Protein: The Key to Sustainable Weight Management
Don’t be fooled by the title. I’m not talking about the high-protein low-carbohydrate fad diets like Keto and Atkins that have been buzzwords in the weight loss community for a while now. Not only are these diets unsustainable and unnecessary for the general population, the American Heart Association actually notes that there is no long-term evidence to support that these diets are effective and/or safe. Many health professionals will argue against them due to their association with an increased intake of total fat, saturated fat, and cholesterol, which can increase your risk for cardiovascular disease.
With the exception of some medical conditions or medications, weight gain and weight loss comes from an imbalance between calories consumed versus calories expended. Since calories are just a measurement of energy, an excess intake of calories results in an energy surplus. This energy gets stored in our body as fat deposits for us to use at a later time when food isn’t available. Conversely, weight loss occurs when the calories consumed are fewer than the calories burned by the body. This is when the body starts to dig into the existing fat stores to make up for the energy that is missing.
While in theory weight loss is very simple and mathematical, in practice many individuals struggle to simply “eat less and move more”. Often, food is emotional and social. We have cravings and desires, or we have friends who want to go grab drinks after work. It can be hard to find the balance between “sticking to a diet” and actually enjoying food. Additionally, even if you had a strict exercise regimen, it’s not possible to “out-exercise” a bad diet. This is why you’ll often hear that “abs are made in the gym”. While exercise has countless health benefits, weight loss comes from altering your diet.
Instead of starting a new fad diet, a great alternative is to center your diet around protein, without limiting any other foods. In practice, this simply looks like prioritizing a protein source with every meal and snack.
This can be effective for many people because it results in a better balance between calories in and calories out without feeling like you’re limiting your caloric intake. First, according to Dr. Helen Kollias of Precision Nutrition protein is more difficult for the body to break down, meaning that 20-30% of the calories in your protein are actually going towards digesting the protein, not getting stored as excess calories. That is in comparison to the 5-10% and 0-3% of the calories in carbohydrates and fats used for digestion, respectively. Secondly, a recent study concluded that consuming protein prevents the decrease in resting energy expenditure that occurs when you lose weight. Lastly, an article in the British Journal of Nutrition discusses the effects of protein on satiety, or fullness. Essentially, protein is more effective making you feel full and for a longer duration than carbohydrates and fats do. Meaning, if you are able to properly listen to your hunger cues, you will eat less protein than you would carbohydrates or fats.
Here are three tips that could help you ensure you always have a source of protein on your plate or in your bag!
Find Protein Options and Substitutes that you Love
The key word here is love. Don’t choose chickpea pasta instead of regular pasta even though you hate it! Find at-home recipes for your favorite snacks that let you sneak nut butter or even protein powder into. However, emphasizing protein should not be confused with eating a hamburger for every meal. Try out leaner versions of your favorite meat! Swap ground beef for a 50-50 combination of ground beef and ground chicken, or even a black beans!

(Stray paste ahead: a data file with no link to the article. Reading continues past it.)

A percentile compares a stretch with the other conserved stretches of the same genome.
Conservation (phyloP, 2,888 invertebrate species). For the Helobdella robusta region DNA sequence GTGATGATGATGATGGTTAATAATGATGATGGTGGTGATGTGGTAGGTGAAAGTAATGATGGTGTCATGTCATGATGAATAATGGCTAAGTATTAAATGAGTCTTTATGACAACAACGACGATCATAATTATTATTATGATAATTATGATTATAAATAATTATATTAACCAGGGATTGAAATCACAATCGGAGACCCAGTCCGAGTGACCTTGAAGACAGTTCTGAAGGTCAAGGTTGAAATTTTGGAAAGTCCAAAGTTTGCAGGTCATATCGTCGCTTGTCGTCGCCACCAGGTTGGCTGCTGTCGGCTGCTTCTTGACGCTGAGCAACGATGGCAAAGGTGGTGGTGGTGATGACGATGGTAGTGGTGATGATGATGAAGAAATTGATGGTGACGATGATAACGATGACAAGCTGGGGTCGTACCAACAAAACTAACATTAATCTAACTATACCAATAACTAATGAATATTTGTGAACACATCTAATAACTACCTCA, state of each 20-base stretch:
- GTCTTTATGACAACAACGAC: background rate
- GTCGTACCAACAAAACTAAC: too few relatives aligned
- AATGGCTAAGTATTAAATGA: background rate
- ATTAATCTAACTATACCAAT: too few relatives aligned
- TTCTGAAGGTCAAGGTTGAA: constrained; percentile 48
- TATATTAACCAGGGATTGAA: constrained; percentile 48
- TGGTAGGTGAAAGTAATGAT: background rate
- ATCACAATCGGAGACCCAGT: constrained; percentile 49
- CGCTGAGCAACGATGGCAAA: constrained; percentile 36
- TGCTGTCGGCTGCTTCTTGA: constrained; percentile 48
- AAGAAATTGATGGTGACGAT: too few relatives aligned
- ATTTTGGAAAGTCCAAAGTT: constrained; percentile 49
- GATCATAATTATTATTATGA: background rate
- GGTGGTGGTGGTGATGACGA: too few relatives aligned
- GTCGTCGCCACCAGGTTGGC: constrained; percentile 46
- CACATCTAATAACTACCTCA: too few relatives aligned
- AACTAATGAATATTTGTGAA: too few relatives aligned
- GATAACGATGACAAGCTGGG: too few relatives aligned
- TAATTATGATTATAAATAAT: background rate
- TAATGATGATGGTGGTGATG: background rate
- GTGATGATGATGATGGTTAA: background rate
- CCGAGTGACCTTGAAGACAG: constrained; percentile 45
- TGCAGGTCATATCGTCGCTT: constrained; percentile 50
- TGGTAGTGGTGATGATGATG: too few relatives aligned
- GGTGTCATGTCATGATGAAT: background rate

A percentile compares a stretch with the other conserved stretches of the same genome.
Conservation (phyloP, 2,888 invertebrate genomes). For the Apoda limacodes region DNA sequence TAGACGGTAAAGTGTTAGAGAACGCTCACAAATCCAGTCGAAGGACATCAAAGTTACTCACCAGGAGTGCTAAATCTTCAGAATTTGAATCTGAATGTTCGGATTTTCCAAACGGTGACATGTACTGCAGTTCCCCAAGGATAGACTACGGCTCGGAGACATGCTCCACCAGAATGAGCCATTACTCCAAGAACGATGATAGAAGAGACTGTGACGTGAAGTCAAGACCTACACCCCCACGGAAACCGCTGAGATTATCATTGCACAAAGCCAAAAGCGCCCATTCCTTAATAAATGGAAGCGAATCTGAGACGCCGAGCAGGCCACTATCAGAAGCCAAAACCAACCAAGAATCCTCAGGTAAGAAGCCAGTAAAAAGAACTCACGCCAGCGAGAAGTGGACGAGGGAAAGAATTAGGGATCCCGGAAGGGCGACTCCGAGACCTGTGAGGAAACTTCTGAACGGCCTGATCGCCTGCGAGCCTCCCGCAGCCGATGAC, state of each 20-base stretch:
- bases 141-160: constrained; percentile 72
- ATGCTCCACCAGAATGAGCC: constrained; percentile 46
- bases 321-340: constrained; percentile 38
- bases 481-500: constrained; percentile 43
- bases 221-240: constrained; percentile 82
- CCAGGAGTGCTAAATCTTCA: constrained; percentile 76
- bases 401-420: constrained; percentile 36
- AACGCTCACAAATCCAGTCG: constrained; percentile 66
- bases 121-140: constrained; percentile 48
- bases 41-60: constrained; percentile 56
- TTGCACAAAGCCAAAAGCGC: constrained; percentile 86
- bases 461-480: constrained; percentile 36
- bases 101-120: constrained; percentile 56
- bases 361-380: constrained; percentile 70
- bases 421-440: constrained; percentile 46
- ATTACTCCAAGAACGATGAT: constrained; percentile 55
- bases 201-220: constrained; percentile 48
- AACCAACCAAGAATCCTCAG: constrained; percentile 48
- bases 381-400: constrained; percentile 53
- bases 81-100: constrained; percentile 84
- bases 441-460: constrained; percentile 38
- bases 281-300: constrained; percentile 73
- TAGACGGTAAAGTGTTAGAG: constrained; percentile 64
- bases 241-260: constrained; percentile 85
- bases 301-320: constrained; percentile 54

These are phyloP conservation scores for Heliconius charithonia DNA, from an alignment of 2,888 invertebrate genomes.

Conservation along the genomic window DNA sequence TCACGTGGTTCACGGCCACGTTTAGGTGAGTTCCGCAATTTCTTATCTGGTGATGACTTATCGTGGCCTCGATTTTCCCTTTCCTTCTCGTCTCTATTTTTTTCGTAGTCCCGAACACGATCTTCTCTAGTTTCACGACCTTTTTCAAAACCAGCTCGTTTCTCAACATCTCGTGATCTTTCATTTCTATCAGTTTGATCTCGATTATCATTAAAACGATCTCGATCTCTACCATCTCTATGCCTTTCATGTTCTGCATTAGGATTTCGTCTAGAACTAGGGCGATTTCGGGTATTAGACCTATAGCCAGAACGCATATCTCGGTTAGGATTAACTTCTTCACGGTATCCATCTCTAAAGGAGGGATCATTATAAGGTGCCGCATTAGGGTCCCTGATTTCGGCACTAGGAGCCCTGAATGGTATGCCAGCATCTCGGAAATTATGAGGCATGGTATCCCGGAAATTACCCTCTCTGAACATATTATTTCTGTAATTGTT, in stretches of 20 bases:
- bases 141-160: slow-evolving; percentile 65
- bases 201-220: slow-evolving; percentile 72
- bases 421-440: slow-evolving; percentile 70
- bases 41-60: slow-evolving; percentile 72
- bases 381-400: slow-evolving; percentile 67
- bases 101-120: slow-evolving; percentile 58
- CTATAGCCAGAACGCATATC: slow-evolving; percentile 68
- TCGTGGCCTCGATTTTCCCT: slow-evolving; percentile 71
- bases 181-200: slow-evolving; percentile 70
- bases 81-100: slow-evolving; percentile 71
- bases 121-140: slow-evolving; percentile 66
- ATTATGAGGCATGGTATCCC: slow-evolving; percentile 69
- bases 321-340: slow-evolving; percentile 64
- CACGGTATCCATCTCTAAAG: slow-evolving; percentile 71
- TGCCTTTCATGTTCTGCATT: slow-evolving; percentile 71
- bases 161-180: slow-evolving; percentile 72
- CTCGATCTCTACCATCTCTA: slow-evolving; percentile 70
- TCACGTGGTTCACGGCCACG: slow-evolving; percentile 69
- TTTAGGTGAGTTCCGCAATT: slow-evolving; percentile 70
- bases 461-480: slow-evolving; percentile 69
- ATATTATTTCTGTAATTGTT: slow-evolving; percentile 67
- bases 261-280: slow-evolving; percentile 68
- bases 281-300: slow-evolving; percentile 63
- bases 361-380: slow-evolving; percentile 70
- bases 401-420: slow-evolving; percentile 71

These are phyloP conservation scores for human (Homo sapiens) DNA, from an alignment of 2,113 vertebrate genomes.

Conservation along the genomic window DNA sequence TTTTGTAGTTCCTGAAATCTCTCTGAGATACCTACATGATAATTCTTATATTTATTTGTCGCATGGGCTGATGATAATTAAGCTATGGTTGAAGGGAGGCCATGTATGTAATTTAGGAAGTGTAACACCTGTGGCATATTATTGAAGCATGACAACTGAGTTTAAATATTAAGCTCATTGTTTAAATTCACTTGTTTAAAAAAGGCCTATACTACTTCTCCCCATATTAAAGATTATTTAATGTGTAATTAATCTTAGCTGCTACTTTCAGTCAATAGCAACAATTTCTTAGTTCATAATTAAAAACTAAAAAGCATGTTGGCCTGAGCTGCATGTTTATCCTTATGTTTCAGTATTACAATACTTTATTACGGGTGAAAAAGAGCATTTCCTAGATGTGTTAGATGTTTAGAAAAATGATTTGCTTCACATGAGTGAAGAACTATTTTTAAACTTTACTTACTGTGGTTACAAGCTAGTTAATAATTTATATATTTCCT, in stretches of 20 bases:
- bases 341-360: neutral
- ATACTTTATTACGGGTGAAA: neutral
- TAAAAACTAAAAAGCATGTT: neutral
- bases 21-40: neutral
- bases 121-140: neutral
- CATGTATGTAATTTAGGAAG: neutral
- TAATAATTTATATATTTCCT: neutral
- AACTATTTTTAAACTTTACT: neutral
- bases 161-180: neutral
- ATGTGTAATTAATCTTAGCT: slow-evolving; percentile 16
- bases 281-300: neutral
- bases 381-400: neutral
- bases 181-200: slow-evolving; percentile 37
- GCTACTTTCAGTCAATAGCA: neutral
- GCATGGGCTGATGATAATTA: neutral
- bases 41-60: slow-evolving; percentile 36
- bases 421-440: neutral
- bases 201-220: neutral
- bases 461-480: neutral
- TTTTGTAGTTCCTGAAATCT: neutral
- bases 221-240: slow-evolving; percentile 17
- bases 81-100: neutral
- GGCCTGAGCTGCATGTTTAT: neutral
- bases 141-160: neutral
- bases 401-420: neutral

Think of Snacks Like “Mini-Meals”
We have been taught to think of meals as well-balanced with proteins, carbohydrates, and fats represented in many different colors. Why are snacks any different? When we feel hungry between meals, we often grab something quick and carb-heavy to curb that hunger until meal time. It can be very beneficial to make a switch to eating something higher in protein that will keep you full for longer, rather than just long enough to sit down at the dinner table and overeat. We can turn snacks into mini-meals by following the next tip.
Add, Don’t Subtract
Always be adding to what you want to eat. If you usually eat pretzels as a snack, try adding some cheese or hummus on the side. Your body can digest the carbohydrates in pretzels very quickly, but if we add something a little more complex with protein and fat like cheese or hummus, it’s going to last in your system longer. This provides a feeling of fullness and reduces the desire to eat again soon after. This “addition” mindset is entirely the opposite of the diet mindset, but it can be great for giving your body the nutrients it needs to keep you fuller longer.
It may sound too good to be true, but these small changes will allow you to maintain a healthy relationship with all foods and reduce total caloric intake without walking around hungry everyday. As always, everything should be eaten in moderation and you should always listen to your hunger cues. Eat when you’re hungry, eat slow, and stop when you’re full!
Katie Usher is a new addition to the strength and conditioning team at Olympia Fitness and Performance. She recently graduated from the University of Rhode Island with degrees in Kinesiology and Psychology. While interning at Olympia, she found a love for helping athletes and general fitness clients push themselves to new levels in the gym, on the field, and in life. She is excited to continue setting clients on a path that allows them reach their goals.